theLabel.htmlFor = "id-of-field";

On any non-broken browser, you can also use setAttribute:

// Should also work, but fails on IE6 (and probably some other old versions)
theLabel.setAttribute("for", "id-of-field");

...but not on IE6, it wants "htmlFor" instead of "for" for the same reason it wants "className" rather than "class" (e.g, because it's broken).

This page has quite a list of attributes that are problematic with IE.

setAttribute can't be used to set the style attribute have to use the style property instead; but to be fair, that's usually a more convenient way. Example: This won't work on IE:

theElement.setAttribute("style", "color: blue"); // Doesn't work on IE

...but this will: = "blue";

Slightly OT: Look at libraries

JavaScript libraries like Prototype, jQuery, Closure, or any of several others will make most of the above a lot easier and smooth out differences amongst browsers if you go through their APIs.

share|improve this answer
I've changed to menuItems[i].onmouseover = "HoverMenu(this)"; but still no luck. – Jeaf Gilbert Jul 2 '10 at 4:40
just a point on this you don't have to set it as a string. It would be more like: menuItems[i].onmouseover = HoverMenu; you can access the menu item in the method by using the this keyword. – spinon Jul 2 '10 at 4:43
@spinon: Agreed, when I was writing my answer originally they hadn't said they were setting an event handler! So it was a bit general to start. :-) – T.J. Crowder Jul 2 '10 at 4:47
@Jeaffrey: It should be just menuItems[i].onmouseover = function() { HoverMenu(this); }; (or just menuItems[i].onmouseover = HoverMenu; if you update HoverMenu to use this rather than an argument). I've reformatted my answer and added an update of your specific code. – T.J. Crowder Jul 2 '10 at 5:15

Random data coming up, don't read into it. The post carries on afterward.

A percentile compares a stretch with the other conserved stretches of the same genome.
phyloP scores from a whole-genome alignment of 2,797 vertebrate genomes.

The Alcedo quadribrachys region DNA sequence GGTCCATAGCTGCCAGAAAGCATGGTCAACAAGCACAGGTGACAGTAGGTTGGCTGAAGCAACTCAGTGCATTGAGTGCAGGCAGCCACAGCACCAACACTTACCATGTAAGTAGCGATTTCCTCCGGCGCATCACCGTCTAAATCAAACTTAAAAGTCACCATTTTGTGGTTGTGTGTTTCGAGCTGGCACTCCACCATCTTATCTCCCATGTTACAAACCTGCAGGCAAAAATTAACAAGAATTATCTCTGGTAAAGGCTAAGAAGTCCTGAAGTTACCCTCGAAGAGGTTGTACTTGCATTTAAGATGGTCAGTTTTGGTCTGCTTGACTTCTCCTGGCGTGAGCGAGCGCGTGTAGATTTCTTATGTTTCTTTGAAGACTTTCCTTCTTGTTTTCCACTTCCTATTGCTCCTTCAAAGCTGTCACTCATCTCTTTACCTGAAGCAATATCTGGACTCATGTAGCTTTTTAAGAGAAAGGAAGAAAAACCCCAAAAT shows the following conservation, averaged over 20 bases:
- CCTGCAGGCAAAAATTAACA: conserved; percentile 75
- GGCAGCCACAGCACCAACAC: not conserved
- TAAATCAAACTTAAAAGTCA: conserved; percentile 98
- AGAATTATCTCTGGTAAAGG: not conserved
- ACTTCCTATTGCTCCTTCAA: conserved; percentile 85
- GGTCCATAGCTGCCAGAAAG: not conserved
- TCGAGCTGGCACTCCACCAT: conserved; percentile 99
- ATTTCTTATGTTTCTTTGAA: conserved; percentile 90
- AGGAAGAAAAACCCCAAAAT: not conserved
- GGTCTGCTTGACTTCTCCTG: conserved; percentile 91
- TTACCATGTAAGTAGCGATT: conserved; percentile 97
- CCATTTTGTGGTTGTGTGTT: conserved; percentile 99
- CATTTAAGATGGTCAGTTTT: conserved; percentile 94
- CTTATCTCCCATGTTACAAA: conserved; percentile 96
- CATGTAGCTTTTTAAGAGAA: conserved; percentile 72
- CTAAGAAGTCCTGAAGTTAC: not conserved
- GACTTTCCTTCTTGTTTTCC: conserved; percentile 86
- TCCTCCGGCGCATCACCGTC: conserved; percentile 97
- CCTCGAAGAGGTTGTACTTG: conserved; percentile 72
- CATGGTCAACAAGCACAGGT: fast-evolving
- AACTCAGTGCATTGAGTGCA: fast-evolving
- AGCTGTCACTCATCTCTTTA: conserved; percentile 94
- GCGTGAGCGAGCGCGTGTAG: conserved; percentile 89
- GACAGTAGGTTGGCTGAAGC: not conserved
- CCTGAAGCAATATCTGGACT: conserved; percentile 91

menuItems[i].onmouseover = function() { HoverMenu(this); }; is PERFECTO! :P Thank you Mr. Tj. It had not worked because of the IETester v0.4.4! I don't know it doesn't show latest changes of your code after error on your code occurred even you have refreshed it :( I don't have IE6 on my Win7 – Jeaf Gilbert Jul 2 '10 at 6:21

I would really look at jquery. It has all the functionality that works with IE6 and this would be so much easier than the code you have here. It would look like this:

menuItems = $("#menu")[0].childNodes; 
$.each(menuItems, function()
    var item = $(this);
    if (item.attr("className") != "blue")

This code might need to be tweaked a little as I am just writing from memory.

I say easier because what you are trying to do in setting events like this varies based on browser and can be a headache to setup. But with jquery it is all done for you.

share|improve this answer
item.mouseover = HoverMenu; should be item.bind("mouseover", HoverMenu); or item.hover(HoverMenu, $.noop); – icktoofay Jul 2 '10 at 4:45
Here is the jquery doc that says this should work: – spinon Jul 2 '10 at 4:54
No, mouseover on a jQuery object is a function: item.mouseover(HoverMenu); It's just shorthand for item.bind("mouseover", HoverMenu); – T.J. Crowder Jul 2 '10 at 5:13
T.J you're right I'm sorry. I couldn't figure out what you were talking about as to why this was wrong because I write it all the time. Then when looking at what you wrote right now I realized I was confusing the = sign for the function declaration I do inside the method call. So it should have been item.mouseover(HoverMenu)' or like I usually write it item.mouseover(function() { /* some code */ }); Sorry I wasn't seeing where the disconnect was. – spinon Jul 2 '10 at 6:52